For Mr. Adams, the new arrivals have opened a fresh front in the public relations crisis over migrants, as public school parents led a series of protests over the use of school gyms this week. By Wednesday evening, migrants were moved out of a handful of gyms where they had been staying, mostly located in Brooklyn, though the city said that the plan to use about 20 gyms could be revived as needed for temporary overflow.
But Mr. Adams also threw up his hands at the seemingly endless merry-go-round of proposals, outcries and pivots. “Whomever is telling us not to go somewhere, I have one question for you: You tell me where we should go,” Mr. Adams said on Wednesday.
“The number one question I’m asking everyone now,” the mayor continued, “Did you go to Washington to get us more money? What have you done for the migrants? And where would you like for me to house them?”
Ms. Williams-Isom, the deputy mayor, told reporters that the city was facing a serious humanitarian crisis and needed New Yorkers to come together in a spirit of cooperation and problem solving, not armchair quarterbacking.
“We have seen too many criticisms couched in half truths,” she said. “We are looking for constructive, real suggestions, not idle talking points.”
She said that the city was running out of options and that its shelter capacity was full, which had forced it to turn to temporary options like gyms and “large open spaces.”
On Tuesday, protesters gathered outside P.S. 172 in Brooklyn, one of the schools whose gym was designated as emergency housing for migrants. Some protesters arrived as early as 3 a.m., when they believed migrants might begin to arrive.
Gabriela Vizhnag, 50, the mother of a third grader, said she was “not racist or anti-immigrant” because she herself immigrated from Mexico. But she opposed the plan to house people in a school gym with no available showers and only two bathrooms.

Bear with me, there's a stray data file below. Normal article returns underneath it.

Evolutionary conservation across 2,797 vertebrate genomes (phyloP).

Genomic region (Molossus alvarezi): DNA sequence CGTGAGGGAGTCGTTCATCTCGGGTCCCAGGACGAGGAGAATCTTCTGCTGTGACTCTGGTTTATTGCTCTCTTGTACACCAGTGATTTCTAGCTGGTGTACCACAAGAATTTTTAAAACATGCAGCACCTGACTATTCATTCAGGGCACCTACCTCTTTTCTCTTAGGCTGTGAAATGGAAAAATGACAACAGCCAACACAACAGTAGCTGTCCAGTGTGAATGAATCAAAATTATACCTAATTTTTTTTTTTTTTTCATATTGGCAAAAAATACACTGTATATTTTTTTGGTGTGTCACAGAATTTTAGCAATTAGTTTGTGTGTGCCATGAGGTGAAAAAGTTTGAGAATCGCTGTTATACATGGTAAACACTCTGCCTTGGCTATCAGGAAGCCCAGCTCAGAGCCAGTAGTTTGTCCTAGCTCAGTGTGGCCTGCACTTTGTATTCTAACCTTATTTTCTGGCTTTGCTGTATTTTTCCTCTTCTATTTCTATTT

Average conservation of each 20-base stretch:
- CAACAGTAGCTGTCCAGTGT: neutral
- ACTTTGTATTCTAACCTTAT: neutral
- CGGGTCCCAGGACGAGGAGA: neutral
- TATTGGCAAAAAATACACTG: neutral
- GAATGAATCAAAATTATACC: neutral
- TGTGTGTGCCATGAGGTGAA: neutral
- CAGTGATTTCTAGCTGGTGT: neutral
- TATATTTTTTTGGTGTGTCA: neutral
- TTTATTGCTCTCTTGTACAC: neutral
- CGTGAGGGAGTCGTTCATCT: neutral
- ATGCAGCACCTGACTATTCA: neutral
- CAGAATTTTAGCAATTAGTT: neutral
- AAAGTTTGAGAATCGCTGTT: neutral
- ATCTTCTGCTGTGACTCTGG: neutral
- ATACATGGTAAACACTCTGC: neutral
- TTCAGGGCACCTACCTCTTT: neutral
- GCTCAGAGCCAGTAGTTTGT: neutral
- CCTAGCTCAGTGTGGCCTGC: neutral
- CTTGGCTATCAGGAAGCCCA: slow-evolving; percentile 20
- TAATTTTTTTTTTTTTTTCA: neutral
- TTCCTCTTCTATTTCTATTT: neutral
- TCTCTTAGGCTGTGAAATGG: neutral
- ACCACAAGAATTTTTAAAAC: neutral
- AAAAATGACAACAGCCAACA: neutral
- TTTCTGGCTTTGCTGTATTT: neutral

“It is not good for the children and it is not humane for the migrants,” she said.
A group of migrants from Venezuela watched the protest from a shelter across the street. One, María Briseño, 38, said she understood why parents were upset.
“Schools should be for children and the city should make an effort to house migrants in other places,” said Ms. Briseño, who came to the United States seven months ago with her husband and two children, who now attend another nearby public school.
Ms. Williams-Isom said the city had requested assistance from mayors and county executives across the state, but when asked by reporters about specific proposals or which municipalities the city had asked for help, she declined to provide details. Instead, she repeatedly said that the city was at the end of its rope. The city applied for $350 million in federal aid, but will receive about $30 million, city officials have said.
“What I want New Yorkers to really understand in this moment is that we are in an emergency and we are at a breaking point in the system,” she said, when asked if the city would house migrants in vacant office spaces.
Activists and legal groups have called on the city to focus on helping people find permanent housing, but New York is in the grip of a long-running housing crisis, and its voucher program has been plagued with troubles.